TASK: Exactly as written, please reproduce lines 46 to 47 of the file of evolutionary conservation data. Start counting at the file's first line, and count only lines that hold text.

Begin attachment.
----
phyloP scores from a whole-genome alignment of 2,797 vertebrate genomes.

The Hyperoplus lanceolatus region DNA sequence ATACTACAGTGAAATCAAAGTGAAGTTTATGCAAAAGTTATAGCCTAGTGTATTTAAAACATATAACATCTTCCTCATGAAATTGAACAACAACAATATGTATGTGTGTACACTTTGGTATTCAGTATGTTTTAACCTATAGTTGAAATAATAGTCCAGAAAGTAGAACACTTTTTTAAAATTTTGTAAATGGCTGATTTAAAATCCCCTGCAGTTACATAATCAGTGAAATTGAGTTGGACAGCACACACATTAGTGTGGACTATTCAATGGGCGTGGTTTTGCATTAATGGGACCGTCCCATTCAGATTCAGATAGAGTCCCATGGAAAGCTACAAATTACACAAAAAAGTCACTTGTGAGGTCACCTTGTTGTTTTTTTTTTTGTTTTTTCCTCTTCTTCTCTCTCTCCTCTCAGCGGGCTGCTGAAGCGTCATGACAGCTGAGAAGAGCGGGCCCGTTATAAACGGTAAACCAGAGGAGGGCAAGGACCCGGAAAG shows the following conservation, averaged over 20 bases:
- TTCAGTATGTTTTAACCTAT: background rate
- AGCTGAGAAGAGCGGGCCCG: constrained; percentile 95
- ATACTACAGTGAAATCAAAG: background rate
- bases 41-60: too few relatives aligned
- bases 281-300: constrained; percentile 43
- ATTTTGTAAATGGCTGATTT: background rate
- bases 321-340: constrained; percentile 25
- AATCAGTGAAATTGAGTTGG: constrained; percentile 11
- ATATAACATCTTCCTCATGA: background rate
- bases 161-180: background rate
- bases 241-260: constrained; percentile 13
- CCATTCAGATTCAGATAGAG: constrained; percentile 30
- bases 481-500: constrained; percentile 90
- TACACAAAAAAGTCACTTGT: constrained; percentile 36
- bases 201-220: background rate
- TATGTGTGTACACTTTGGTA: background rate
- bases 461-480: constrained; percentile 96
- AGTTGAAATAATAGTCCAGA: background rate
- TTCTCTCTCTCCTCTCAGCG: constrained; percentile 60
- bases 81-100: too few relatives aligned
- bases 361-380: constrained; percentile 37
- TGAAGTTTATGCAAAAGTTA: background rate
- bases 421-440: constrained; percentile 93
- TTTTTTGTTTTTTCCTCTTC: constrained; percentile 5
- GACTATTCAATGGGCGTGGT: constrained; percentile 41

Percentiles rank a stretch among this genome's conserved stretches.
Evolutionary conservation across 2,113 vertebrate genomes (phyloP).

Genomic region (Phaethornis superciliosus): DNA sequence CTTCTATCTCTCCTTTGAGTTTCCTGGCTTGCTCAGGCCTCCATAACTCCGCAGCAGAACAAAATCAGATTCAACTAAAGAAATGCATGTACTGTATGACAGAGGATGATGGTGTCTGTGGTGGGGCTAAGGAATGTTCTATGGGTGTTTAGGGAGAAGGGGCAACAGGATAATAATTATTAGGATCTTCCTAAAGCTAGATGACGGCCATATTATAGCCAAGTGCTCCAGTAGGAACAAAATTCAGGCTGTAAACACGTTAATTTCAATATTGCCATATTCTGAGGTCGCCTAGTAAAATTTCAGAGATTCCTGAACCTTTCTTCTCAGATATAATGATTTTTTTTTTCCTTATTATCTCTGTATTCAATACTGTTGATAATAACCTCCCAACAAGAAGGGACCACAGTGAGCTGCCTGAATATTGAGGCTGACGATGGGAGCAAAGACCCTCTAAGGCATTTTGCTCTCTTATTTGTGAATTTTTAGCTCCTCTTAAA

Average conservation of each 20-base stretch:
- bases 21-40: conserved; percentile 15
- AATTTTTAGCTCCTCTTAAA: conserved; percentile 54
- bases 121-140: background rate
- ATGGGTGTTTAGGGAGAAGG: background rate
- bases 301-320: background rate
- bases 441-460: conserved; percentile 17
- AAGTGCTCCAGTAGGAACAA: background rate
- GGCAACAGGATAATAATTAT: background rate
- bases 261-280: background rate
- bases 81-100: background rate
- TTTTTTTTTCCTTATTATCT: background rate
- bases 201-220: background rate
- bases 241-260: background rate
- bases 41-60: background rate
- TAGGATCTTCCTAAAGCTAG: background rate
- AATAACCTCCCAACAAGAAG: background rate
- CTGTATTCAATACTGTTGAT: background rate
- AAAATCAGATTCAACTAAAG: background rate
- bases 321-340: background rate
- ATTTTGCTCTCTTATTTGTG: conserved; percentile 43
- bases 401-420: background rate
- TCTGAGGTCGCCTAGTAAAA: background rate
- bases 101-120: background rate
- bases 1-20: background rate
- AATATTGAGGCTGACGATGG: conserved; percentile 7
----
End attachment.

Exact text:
- TAGGATCTTCCTAAAGCTAG: background rate
- AATAACCTCCCAACAAGAAG: background rate